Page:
LEARNING CURVE

May 1, 2014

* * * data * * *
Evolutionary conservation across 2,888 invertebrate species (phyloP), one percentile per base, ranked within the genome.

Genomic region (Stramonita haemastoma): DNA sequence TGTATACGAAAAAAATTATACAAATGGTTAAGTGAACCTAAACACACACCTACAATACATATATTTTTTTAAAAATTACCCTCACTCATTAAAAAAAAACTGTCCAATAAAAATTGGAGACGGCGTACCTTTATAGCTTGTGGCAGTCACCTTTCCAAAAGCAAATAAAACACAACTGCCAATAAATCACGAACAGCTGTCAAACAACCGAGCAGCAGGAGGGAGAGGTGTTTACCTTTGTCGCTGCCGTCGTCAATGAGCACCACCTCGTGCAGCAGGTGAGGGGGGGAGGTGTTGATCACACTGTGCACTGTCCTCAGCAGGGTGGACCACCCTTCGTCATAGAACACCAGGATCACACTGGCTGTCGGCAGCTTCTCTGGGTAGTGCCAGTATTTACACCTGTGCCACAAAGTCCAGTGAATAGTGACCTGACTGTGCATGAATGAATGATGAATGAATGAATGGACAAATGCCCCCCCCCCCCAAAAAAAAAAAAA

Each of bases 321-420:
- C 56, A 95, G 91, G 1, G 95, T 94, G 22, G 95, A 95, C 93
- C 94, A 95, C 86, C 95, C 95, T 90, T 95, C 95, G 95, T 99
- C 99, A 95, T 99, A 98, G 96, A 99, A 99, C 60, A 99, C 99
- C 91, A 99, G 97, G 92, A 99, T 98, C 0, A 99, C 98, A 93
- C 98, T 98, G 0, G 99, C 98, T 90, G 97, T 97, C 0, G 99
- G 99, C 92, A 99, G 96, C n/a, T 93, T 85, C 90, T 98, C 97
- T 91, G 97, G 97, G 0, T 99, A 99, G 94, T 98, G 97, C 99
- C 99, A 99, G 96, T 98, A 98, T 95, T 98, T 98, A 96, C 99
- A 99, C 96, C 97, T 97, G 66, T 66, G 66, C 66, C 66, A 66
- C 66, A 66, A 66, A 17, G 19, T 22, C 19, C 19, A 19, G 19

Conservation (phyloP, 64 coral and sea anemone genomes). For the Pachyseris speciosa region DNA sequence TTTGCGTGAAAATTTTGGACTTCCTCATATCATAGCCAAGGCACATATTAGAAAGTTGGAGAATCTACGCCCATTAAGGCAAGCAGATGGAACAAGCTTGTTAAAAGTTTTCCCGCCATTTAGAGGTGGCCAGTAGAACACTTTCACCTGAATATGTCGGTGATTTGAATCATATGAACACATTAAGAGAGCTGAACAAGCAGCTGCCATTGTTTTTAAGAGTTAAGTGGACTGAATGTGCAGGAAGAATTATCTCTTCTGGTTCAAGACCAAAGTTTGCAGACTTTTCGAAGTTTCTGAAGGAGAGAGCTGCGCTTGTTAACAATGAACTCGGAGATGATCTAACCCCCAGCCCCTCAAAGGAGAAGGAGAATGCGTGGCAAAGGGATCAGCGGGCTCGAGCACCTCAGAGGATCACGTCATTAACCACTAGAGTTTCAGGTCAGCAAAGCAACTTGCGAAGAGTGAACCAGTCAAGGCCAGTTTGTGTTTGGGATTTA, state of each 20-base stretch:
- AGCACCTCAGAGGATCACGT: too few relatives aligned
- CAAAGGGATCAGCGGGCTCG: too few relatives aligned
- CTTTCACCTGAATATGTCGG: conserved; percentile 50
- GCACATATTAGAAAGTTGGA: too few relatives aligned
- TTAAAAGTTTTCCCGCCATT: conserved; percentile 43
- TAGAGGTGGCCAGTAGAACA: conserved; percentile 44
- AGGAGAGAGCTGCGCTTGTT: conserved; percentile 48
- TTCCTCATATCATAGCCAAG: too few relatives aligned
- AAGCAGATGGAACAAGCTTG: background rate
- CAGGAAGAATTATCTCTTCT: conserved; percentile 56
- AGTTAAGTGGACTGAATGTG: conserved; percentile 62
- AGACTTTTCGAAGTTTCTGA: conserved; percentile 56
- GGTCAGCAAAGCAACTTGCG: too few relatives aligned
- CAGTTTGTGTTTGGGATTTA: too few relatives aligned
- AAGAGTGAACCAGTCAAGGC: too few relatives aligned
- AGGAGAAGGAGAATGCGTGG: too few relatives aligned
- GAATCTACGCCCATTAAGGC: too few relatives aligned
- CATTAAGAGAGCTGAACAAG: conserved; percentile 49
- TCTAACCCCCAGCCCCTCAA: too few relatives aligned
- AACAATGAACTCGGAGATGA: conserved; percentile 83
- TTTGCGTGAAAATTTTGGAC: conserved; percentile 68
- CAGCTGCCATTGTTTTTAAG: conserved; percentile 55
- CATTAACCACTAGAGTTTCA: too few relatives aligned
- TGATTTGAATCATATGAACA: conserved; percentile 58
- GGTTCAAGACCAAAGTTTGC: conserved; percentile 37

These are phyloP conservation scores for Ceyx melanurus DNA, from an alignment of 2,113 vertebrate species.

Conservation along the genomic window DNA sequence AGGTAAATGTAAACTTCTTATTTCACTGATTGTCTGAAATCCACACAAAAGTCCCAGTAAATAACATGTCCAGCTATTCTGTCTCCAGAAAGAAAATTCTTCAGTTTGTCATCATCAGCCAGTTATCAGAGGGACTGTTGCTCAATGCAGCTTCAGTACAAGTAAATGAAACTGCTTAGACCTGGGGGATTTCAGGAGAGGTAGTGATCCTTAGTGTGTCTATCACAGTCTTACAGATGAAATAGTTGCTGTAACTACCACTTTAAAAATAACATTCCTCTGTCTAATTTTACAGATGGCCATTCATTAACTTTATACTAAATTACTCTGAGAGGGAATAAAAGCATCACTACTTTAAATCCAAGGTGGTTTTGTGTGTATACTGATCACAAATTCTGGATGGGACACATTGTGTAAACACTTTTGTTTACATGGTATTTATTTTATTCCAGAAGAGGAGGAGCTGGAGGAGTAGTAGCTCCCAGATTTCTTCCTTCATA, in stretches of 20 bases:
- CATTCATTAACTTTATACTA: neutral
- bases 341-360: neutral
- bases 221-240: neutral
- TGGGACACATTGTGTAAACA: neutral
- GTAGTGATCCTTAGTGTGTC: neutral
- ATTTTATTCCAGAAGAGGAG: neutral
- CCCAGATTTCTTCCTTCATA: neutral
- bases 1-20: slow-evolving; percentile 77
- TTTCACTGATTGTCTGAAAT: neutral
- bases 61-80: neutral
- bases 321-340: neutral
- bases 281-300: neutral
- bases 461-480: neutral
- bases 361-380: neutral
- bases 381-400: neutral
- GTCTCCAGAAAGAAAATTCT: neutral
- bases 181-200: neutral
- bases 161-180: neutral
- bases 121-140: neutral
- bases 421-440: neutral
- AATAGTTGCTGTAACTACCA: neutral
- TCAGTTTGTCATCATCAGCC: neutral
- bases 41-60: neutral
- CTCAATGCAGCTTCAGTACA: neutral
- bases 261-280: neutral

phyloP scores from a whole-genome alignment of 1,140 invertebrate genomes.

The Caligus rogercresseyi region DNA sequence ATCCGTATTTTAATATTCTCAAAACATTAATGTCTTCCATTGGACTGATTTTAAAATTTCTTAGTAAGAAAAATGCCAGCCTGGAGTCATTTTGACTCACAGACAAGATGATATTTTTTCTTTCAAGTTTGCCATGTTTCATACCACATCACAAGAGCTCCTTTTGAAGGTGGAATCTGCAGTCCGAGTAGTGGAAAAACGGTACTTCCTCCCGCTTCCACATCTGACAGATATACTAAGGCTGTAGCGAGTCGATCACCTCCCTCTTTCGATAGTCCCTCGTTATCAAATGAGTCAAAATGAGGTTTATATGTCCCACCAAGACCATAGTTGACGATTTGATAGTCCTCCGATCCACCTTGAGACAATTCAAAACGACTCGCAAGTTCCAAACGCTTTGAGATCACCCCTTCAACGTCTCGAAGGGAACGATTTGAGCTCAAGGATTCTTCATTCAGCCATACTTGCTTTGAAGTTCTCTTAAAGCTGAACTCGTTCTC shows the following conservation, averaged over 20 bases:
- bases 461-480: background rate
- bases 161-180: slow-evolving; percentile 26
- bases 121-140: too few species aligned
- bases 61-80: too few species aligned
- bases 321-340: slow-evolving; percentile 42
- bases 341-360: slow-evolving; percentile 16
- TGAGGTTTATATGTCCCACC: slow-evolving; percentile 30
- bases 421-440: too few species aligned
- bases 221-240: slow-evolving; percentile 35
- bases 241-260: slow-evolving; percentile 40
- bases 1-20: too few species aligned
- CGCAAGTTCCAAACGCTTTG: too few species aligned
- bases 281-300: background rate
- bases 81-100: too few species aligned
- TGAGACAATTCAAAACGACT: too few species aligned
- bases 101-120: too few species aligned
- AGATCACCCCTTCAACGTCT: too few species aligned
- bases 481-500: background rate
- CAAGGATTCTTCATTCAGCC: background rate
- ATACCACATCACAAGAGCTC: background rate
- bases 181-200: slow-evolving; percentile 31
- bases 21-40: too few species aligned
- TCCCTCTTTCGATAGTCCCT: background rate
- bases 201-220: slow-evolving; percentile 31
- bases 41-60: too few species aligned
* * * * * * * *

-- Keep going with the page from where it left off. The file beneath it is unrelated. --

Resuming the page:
I HAVE BEEN extremely fortunate in my life. For the first 35 years or so I blindly blundered through life, seeing much of America and foreign shores along the way, seeing, meeting and promptly forgetting as I moved along, memory banks and inner self largely untouched by my varied experiences. I was a wanderer, a seeker, a rolling stone that collected no moss — other than a few bumps and scars along the way. In recent days, I once tried to list all the jobs/occupations I had tried my hand at during those years, but soon lost interest as memory failed — the “been there, done that” syndrome kicked in and none of it really mattered anymore. When I related some of my early experiences and said that I regretted wasting almost half of my life, several friends remarked, “But that was your foundation. Those early experiences have all gone into the way you are and think now!” One even said how ‘lucky’ I was in having my life divided into, first, a time of ‘hands-on’ practical experience and then, when I matured, devoting my life to intellectual pursuits. Well, maybe they’re right — I at least was able to build all my own bookcases in my home. My first marriage (in my early 30s) rooted me, and I held a job for the first time for longer than a week or two after 5 years of active duty in the Army (a two, followed by a three-year stint with an additional 3-year ‘on the road’ hiatus in-between military stretches). Then, after earning my B.A and M.A, I taught English (Basic, Comp, and Lit) at the middle school, high school and college levels for about 15 years. Becoming a father during this time deepened the roots. It was a time when I first learned how to take my outer experiences inward — the real beginning of my inner-directed growth. My students, especially at the middle school level, brought me into resources and insights, firmly setting me on my inner path. In truth, they taught me far more than I ever taught them; I would have them for one year — they, en masse, had me for 15 — all the time deepening and widening my hitherto limited tunnel vision of life. My second marriage (in my late 40s) rooted me even more deeply into my inner self, my ‘soul’ — my new wife and partner re-enforcing, encouraging, aiding, supporting, nurturing, the tender budding that my students had seeded. I left teaching, and with my new partner, co-founded ART TIMES in 1984 — continuing on my path of discovery into ever wider and deeper places in both my life and inner being. Not students this time, but artists — the primary focus of my role as editor/artwriter of our Journal. Delving into the inner resources of genuine creativity as found in my subjects of critiques and profiles, has afforded me more wisdom and fulfillment than I ever felt possible — much, much more than my earlier groping through rituals, religions, “paths” and philosophies in my search for ‘truth’. Now, at the age of 81, I feel closer to my “meaning” than ever before. I am indeed a very fortunate man.

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